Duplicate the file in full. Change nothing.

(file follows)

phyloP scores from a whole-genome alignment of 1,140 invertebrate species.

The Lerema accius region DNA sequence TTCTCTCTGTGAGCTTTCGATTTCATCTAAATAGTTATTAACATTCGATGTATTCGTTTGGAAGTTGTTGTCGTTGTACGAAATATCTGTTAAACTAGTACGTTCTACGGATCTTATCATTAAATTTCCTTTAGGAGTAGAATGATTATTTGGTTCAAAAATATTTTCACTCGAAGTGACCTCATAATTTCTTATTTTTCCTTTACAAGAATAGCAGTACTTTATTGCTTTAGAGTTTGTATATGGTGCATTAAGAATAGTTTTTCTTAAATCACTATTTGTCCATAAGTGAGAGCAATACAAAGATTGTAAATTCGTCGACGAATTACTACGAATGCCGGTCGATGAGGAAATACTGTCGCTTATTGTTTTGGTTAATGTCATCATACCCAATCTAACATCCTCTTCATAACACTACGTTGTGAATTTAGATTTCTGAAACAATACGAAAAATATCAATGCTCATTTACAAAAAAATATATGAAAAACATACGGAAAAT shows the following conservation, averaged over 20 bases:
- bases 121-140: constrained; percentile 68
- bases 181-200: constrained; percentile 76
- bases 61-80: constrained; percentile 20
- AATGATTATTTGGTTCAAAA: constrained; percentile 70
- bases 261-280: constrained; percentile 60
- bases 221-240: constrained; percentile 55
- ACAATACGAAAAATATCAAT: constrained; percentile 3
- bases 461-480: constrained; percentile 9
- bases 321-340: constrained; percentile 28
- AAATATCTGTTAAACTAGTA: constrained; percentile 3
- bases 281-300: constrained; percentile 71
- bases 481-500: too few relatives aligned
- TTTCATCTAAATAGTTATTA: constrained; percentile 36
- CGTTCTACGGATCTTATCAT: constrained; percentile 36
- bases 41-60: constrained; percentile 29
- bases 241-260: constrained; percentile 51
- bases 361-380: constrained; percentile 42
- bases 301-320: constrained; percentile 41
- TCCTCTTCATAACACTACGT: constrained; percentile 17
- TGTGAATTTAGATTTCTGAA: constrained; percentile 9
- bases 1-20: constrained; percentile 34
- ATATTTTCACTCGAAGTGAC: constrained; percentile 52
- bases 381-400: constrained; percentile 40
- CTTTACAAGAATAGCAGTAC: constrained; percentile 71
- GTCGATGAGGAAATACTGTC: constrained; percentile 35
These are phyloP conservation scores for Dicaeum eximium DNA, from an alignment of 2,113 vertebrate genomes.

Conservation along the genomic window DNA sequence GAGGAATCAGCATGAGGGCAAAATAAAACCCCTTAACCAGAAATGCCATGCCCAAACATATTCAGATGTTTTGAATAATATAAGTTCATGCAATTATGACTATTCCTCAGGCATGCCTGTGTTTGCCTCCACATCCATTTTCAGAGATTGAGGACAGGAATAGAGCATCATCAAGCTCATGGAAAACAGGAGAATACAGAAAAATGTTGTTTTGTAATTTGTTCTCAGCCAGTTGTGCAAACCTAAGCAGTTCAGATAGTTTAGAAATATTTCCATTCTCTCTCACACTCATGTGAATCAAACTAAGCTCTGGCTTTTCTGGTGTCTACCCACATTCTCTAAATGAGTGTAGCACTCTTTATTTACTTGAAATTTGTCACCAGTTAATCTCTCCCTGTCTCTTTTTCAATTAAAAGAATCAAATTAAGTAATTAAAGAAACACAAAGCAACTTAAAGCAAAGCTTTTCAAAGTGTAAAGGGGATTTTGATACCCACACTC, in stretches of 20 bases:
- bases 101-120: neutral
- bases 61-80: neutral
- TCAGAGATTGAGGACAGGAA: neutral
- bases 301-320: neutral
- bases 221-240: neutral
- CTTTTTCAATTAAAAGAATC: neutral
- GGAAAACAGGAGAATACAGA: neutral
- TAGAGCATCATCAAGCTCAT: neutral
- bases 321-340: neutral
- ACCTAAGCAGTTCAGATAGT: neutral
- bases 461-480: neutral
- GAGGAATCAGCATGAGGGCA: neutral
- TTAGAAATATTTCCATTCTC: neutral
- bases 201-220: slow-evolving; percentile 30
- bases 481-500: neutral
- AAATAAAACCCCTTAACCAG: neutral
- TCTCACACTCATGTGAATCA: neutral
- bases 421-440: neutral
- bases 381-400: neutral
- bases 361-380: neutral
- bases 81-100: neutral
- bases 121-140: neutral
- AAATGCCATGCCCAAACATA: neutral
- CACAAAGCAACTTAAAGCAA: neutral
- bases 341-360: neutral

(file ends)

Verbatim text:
phyloP scores from a whole-genome alignment of 1,140 invertebrate species.

The Lerema accius region DNA sequence TTCTCTCTGTGAGCTTTCGATTTCATCTAAATAGTTATTAACATTCGATGTATTCGTTTGGAAGTTGTTGTCGTTGTACGAAATATCTGTTAAACTAGTACGTTCTACGGATCTTATCATTAAATTTCCTTTAGGAGTAGAATGATTATTTGGTTCAAAAATATTTTCACTCGAAGTGACCTCATAATTTCTTATTTTTCCTTTACAAGAATAGCAGTACTTTATTGCTTTAGAGTTTGTATATGGTGCATTAAGAATAGTTTTTCTTAAATCACTATTTGTCCATAAGTGAGAGCAATACAAAGATTGTAAATTCGTCGACGAATTACTACGAATGCCGGTCGATGAGGAAATACTGTCGCTTATTGTTTTGGTTAATGTCATCATACCCAATCTAACATCCTCTTCATAACACTACGTTGTGAATTTAGATTTCTGAAACAATACGAAAAATATCAATGCTCATTTACAAAAAAATATATGAAAAACATACGGAAAAT shows the following conservation, averaged over 20 bases:
- bases 121-140: constrained; percentile 68
- bases 181-200: constrained; percentile 76
- bases 61-80: constrained; percentile 20
- AATGATTATTTGGTTCAAAA: constrained; percentile 70
- bases 261-280: constrained; percentile 60
- bases 221-240: constrained; percentile 55
- ACAATACGAAAAATATCAAT: constrained; percentile 3
- bases 461-480: constrained; percentile 9
- bases 321-340: constrained; percentile 28
- AAATATCTGTTAAACTAGTA: constrained; percentile 3
- bases 281-300: constrained; percentile 71
- bases 481-500: too few relatives aligned
- TTTCATCTAAATAGTTATTA: constrained; percentile 36
- CGTTCTACGGATCTTATCAT: constrained; percentile 36
- bases 41-60: constrained; percentile 29
- bases 241-260: constrained; percentile 51
- bases 361-380: constrained; percentile 42
- bases 301-320: constrained; percentile 41
- TCCTCTTCATAACACTACGT: constrained; percentile 17
- TGTGAATTTAGATTTCTGAA: constrained; percentile 9
- bases 1-20: constrained; percentile 34
- ATATTTTCACTCGAAGTGAC: constrained; percentile 52
- bases 381-400: constrained; percentile 40
- CTTTACAAGAATAGCAGTAC: constrained; percentile 71
- GTCGATGAGGAAATACTGTC: constrained; percentile 35
These are phyloP conservation scores for Dicaeum eximium DNA, from an alignment of 2,113 vertebrate genomes.

Conservation along the genomic window DNA sequence GAGGAATCAGCATGAGGGCAAAATAAAACCCCTTAACCAGAAATGCCATGCCCAAACATATTCAGATGTTTTGAATAATATAAGTTCATGCAATTATGACTATTCCTCAGGCATGCCTGTGTTTGCCTCCACATCCATTTTCAGAGATTGAGGACAGGAATAGAGCATCATCAAGCTCATGGAAAACAGGAGAATACAGAAAAATGTTGTTTTGTAATTTGTTCTCAGCCAGTTGTGCAAACCTAAGCAGTTCAGATAGTTTAGAAATATTTCCATTCTCTCTCACACTCATGTGAATCAAACTAAGCTCTGGCTTTTCTGGTGTCTACCCACATTCTCTAAATGAGTGTAGCACTCTTTATTTACTTGAAATTTGTCACCAGTTAATCTCTCCCTGTCTCTTTTTCAATTAAAAGAATCAAATTAAGTAATTAAAGAAACACAAAGCAACTTAAAGCAAAGCTTTTCAAAGTGTAAAGGGGATTTTGATACCCACACTC, in stretches of 20 bases:
- bases 101-120: neutral
- bases 61-80: neutral
- TCAGAGATTGAGGACAGGAA: neutral
- bases 301-320: neutral
- bases 221-240: neutral
- CTTTTTCAATTAAAAGAATC: neutral
- GGAAAACAGGAGAATACAGA: neutral
- TAGAGCATCATCAAGCTCAT: neutral
- bases 321-340: neutral
- ACCTAAGCAGTTCAGATAGT: neutral
- bases 461-480: neutral
- GAGGAATCAGCATGAGGGCA: neutral
- TTAGAAATATTTCCATTCTC: neutral
- bases 201-220: slow-evolving; percentile 30
- bases 481-500: neutral
- AAATAAAACCCCTTAACCAG: neutral
- TCTCACACTCATGTGAATCA: neutral
- bases 421-440: neutral
- bases 381-400: neutral
- bases 361-380: neutral
- bases 81-100: neutral
- bases 121-140: neutral
- AAATGCCATGCCCAAACATA: neutral
- CACAAAGCAACTTAAAGCAA: neutral
- bases 341-360: neutral